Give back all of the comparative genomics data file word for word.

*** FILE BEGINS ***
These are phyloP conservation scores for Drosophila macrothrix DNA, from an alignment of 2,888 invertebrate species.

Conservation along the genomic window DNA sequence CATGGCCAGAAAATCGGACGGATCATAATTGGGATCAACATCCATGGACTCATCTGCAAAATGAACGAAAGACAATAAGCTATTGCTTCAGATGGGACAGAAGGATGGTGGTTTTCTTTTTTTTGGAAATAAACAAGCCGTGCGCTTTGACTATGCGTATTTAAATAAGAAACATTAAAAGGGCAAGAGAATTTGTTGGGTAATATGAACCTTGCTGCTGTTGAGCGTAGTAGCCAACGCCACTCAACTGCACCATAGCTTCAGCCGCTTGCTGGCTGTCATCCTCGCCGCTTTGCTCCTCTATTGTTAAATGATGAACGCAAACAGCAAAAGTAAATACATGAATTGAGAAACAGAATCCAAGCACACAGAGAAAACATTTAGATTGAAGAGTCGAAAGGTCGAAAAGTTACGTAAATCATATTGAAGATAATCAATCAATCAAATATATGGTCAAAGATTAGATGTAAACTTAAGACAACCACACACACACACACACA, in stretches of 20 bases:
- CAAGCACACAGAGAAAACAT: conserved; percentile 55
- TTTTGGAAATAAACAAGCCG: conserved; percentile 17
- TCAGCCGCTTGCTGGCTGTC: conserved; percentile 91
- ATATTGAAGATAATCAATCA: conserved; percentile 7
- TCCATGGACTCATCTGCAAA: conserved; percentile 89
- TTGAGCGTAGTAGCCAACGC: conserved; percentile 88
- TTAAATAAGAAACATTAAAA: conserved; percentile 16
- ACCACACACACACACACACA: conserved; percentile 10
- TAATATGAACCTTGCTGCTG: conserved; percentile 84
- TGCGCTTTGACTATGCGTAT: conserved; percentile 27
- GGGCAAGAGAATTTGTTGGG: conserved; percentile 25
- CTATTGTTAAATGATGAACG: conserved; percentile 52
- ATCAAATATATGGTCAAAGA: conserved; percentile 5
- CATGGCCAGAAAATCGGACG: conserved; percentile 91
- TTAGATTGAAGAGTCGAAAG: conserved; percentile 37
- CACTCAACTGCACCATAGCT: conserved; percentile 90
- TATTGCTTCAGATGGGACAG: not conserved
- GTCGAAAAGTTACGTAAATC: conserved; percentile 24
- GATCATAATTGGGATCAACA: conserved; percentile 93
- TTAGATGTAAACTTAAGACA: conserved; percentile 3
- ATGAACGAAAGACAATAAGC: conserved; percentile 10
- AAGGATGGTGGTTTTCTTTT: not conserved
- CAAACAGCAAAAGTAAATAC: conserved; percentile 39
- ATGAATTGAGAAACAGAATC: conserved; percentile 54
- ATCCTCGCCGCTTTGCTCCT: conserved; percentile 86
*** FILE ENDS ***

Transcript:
These are phyloP conservation scores for Drosophila macrothrix DNA, from an alignment of 2,888 invertebrate species.

Conservation along the genomic window DNA sequence CATGGCCAGAAAATCGGACGGATCATAATTGGGATCAACATCCATGGACTCATCTGCAAAATGAACGAAAGACAATAAGCTATTGCTTCAGATGGGACAGAAGGATGGTGGTTTTCTTTTTTTTGGAAATAAACAAGCCGTGCGCTTTGACTATGCGTATTTAAATAAGAAACATTAAAAGGGCAAGAGAATTTGTTGGGTAATATGAACCTTGCTGCTGTTGAGCGTAGTAGCCAACGCCACTCAACTGCACCATAGCTTCAGCCGCTTGCTGGCTGTCATCCTCGCCGCTTTGCTCCTCTATTGTTAAATGATGAACGCAAACAGCAAAAGTAAATACATGAATTGAGAAACAGAATCCAAGCACACAGAGAAAACATTTAGATTGAAGAGTCGAAAGGTCGAAAAGTTACGTAAATCATATTGAAGATAATCAATCAATCAAATATATGGTCAAAGATTAGATGTAAACTTAAGACAACCACACACACACACACACA, in stretches of 20 bases:
- CAAGCACACAGAGAAAACAT: conserved; percentile 55
- TTTTGGAAATAAACAAGCCG: conserved; percentile 17
- TCAGCCGCTTGCTGGCTGTC: conserved; percentile 91
- ATATTGAAGATAATCAATCA: conserved; percentile 7
- TCCATGGACTCATCTGCAAA: conserved; percentile 89
- TTGAGCGTAGTAGCCAACGC: conserved; percentile 88
- TTAAATAAGAAACATTAAAA: conserved; percentile 16
- ACCACACACACACACACACA: conserved; percentile 10
- TAATATGAACCTTGCTGCTG: conserved; percentile 84
- TGCGCTTTGACTATGCGTAT: conserved; percentile 27
- GGGCAAGAGAATTTGTTGGG: conserved; percentile 25
- CTATTGTTAAATGATGAACG: conserved; percentile 52
- ATCAAATATATGGTCAAAGA: conserved; percentile 5
- CATGGCCAGAAAATCGGACG: conserved; percentile 91
- TTAGATTGAAGAGTCGAAAG: conserved; percentile 37
- CACTCAACTGCACCATAGCT: conserved; percentile 90
- TATTGCTTCAGATGGGACAG: not conserved
- GTCGAAAAGTTACGTAAATC: conserved; percentile 24
- GATCATAATTGGGATCAACA: conserved; percentile 93
- TTAGATGTAAACTTAAGACA: conserved; percentile 3
- ATGAACGAAAGACAATAAGC: conserved; percentile 10
- AAGGATGGTGGTTTTCTTTT: not conserved
- CAAACAGCAAAAGTAAATAC: conserved; percentile 39
- ATGAATTGAGAAACAGAATC: conserved; percentile 54
- ATCCTCGCCGCTTTGCTCCT: conserved; percentile 86